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A Collection of Emblemes

Ancient and Moderne: Quickened VVith Metricall Illvstrations, both Morall and Divine: And disposed into Lotteries, That Instruction, and Good Counsell, may bee furthered by an Honest and Pleasant Recreation. By George Wither

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Illvstr. XLVI.


Illvstr. XLVI.

[While these two Champions for the Conquest fight]

None knowes, untill the Fight be past,
Who shall bee Victor, at the last.

While these two Champions for the Conquest fight,
Betwixt them both Victoria takes her flight,
On doubtfull wings; and, till the fray bee past,
None knowes, to whether, shee the Wreath will cast.
Which Emblem serves, not onely, to expresse
The danger, and the issues doubtfulnesse,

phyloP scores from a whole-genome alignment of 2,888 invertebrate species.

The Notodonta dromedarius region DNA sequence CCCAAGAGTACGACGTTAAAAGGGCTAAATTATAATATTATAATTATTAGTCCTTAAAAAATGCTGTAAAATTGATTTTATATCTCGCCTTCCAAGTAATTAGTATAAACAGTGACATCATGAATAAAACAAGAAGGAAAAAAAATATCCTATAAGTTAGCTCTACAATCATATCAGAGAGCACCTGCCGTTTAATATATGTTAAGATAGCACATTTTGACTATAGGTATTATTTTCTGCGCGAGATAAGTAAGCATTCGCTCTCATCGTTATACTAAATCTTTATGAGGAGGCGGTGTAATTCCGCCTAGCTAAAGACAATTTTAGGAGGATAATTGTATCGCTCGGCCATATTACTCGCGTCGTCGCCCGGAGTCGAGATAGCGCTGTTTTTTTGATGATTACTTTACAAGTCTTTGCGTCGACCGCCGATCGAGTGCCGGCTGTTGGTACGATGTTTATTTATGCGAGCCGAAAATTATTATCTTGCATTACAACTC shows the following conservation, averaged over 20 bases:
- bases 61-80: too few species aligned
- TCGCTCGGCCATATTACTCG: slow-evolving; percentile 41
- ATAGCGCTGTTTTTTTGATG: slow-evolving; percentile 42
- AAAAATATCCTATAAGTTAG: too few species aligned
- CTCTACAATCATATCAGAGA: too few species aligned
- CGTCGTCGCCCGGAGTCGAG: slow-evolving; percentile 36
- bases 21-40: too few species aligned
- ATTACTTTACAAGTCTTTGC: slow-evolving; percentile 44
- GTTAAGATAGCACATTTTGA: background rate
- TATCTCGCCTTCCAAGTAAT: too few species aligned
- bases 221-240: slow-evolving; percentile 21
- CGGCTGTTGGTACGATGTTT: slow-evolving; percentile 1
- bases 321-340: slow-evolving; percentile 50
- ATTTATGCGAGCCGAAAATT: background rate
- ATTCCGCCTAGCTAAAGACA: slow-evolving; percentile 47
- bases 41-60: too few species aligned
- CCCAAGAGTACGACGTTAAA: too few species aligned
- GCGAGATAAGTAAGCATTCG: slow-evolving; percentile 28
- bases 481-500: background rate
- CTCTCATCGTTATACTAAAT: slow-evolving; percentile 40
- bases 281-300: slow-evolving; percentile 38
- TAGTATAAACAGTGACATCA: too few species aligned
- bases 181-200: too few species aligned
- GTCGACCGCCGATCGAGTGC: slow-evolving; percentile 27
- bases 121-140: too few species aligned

In all Contentions; but, may warne us too,
That, wee no strivings rashly undergoe;
Since they, who long with painfull skill have striv'd,
Of likely Conquests, are at length depriv'd.
Force, much prevailes; but Sleight and Wit hath pow'r,
Sometime, to hurle downe Strength upon the floore.
Sometimes againe, our Ingineeres doe faile,
And, Blowes, doe more than Stratagems, prevaile.
Though, I, upon mine honest-Cause depend,
Another may o'rethrow it, by his Friend:
And, hee that boasteth of his Patrons grace,
May lose his hopes, if Bribing come in place.
To say the Truth, in whatsoever Cause,
Wee by the Sword contend, or by the Lawes,
There's no event or issue more assured,
Than this, that, losse to both shall bee procured:
And, that, sometime, as well as innocent,
As guilty-cause, may finde an ill event.
Let, therefore, our endeavours be, to strive,
Who, shall hereafter, least occasion give
Of those contentions, and of those debates,
Which hurt our honor, safetie, or estates:
That, we, a Conquest, may be sure to gaine,
And, none repine, at that which we obtaine.